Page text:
The approved version was severely gutted from its original, thank goodness:
Relating to the parent and child relationship generally, toTo... provide that it shall be unlawful for any person or entity to intentionally or knowingly create or attempt to create an in vitro human embryo by any means other than fertilization of a human egg by a human sperm; to provide for standards for physicians and facilities performing in vitro sperm or intracytoplasmicsperm injection; to provide that there is no prohibition as to the use of induced Pluripotent Stem Cells (iPS - fertilizations; to provide for judicial standards-...cells)...
Deleted articles included such tidbits as:
The in vitro human embryo shall be given an identification by the facility for use within the medical facility. Records shall be maintained that identify the donors associated with the in vitro human embryo, and the confidentiality of such records shall be maintained as required by law.
Meanwhile, the House was passing H.B. 388 (also within three days of Obama’s announcement, which was claimed to be coincidental):
A bill...relating to adoption...to change the definition of "child" to include a human embryo; to provide for definitions; to provide for procedures for embryo adoption; to provide for nonapplicability of certain dependent exemption for income tax purposes...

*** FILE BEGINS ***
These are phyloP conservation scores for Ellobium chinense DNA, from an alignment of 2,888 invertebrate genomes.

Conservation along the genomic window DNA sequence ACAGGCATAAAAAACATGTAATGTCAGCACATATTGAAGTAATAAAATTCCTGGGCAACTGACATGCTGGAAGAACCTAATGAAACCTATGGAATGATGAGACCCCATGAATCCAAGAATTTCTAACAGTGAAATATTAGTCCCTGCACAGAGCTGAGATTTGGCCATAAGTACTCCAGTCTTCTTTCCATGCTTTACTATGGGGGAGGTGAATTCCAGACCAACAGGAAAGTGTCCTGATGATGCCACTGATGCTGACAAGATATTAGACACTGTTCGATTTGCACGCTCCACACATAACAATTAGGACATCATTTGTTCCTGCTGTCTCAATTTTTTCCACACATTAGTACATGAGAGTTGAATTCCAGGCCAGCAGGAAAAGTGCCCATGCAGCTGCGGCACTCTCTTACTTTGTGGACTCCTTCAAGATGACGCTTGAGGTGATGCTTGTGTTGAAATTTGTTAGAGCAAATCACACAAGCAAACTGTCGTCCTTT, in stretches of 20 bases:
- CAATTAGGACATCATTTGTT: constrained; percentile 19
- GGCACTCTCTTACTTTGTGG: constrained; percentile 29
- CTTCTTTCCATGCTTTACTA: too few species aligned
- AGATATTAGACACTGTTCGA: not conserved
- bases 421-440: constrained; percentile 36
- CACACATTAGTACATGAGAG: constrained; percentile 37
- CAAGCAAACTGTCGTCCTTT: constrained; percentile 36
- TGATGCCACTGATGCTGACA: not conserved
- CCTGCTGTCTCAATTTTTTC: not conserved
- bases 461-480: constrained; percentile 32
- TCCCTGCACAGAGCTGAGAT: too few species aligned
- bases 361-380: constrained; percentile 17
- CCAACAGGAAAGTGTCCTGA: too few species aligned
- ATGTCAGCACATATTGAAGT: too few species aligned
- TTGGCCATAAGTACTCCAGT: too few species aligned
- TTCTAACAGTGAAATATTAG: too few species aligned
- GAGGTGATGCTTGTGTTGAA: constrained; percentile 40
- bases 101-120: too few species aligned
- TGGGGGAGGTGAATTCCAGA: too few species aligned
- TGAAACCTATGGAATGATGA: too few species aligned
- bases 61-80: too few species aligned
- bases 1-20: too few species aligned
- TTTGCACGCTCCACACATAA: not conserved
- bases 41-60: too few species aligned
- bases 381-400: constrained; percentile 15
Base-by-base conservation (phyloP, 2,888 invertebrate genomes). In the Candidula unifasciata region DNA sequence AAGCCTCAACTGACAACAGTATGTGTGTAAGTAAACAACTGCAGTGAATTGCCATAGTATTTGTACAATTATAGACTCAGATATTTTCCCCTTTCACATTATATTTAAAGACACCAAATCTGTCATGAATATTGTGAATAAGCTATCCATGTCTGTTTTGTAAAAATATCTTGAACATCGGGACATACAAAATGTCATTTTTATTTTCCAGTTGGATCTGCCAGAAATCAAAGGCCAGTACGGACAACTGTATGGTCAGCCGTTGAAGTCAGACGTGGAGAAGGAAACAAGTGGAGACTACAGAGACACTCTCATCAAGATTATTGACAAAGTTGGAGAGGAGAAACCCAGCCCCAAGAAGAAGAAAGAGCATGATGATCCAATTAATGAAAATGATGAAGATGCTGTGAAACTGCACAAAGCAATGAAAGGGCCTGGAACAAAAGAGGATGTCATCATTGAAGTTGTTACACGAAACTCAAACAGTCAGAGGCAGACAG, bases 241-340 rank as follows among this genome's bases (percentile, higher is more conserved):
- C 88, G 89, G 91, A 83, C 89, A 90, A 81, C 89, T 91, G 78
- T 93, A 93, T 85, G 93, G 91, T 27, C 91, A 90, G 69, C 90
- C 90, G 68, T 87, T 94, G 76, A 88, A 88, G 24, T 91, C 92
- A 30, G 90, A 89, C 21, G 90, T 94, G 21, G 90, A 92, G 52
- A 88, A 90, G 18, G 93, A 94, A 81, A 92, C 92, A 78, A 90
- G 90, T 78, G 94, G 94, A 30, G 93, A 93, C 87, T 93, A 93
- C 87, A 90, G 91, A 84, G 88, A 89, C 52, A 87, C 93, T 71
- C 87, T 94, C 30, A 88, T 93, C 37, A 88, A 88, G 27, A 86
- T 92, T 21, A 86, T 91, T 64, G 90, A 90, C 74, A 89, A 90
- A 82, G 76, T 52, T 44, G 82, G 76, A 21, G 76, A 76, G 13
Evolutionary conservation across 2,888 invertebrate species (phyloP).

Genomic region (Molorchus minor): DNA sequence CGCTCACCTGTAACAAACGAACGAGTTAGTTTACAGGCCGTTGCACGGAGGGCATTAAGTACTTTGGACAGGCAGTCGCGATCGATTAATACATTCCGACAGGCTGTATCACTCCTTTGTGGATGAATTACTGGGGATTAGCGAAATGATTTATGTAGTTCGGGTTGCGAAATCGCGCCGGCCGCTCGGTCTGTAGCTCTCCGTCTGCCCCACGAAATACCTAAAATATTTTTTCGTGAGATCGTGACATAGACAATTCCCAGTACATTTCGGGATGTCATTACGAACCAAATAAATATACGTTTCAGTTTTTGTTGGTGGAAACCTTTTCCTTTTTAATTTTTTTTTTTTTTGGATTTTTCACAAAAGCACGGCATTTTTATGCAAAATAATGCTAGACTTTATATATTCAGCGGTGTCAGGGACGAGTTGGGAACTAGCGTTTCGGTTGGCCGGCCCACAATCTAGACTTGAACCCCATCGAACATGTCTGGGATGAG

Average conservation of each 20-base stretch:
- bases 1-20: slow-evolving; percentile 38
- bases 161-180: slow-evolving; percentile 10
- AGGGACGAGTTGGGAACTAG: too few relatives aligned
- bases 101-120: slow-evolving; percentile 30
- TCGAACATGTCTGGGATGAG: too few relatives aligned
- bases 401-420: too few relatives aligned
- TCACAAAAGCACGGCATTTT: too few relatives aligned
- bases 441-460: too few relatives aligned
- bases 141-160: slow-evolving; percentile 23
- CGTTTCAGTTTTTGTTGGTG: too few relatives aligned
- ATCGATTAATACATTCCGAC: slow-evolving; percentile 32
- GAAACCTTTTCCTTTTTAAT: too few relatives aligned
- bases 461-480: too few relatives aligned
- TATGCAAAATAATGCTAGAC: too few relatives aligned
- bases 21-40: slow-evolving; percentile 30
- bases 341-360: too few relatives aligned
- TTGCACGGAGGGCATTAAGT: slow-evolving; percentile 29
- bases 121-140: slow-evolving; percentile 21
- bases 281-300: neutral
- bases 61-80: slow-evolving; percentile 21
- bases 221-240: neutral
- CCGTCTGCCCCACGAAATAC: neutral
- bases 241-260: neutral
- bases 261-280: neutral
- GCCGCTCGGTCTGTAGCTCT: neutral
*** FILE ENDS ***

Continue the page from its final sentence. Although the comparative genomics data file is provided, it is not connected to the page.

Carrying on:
In typical Republican spirit, the bill specifies that adopted embryos that haven’t been born yet may not be deducted for income tax purposes.
As with the Senate version, the bill was diluted, from the first paragraph on:
enact the "Option of Adoption Act"; to define certain terms; to provide that a legal embryo custodian may relinquish rights to anchange the definition of "child" to include a human embryo; to provide for procedures; to provide that a child born as a result of such relinquished embryo shall be the legal child of the recipient; to provide for an expedited order of parentage; to amend the Official Code of Georgia Annotated so as to conformdefinitions; to provide for provisions and correct cross-references;- procedures for embryo adoption; to provide for nonapplicability of certain dependent exemption for income tax purposes...
And again, votes were on straight party lines, with all 96 Republicans casting Yea votes, and all 66 Democrats voting Nay (10 not voting and 8 excused).
Response from the medical and scientific communities was swift and damning.
Sean Tipton, director of public affairs at the American Society for Reproductive Medicine, said legislation that would affect stem cell research has been introduced in several states, including Alabama, Georgia, Maryland, Montana, North Dakota and South Carolina. "It's clearly part of a national strategy and at some point it will probably succeed." Tipton said advocacy groups are targeting states where they have the best chance of success.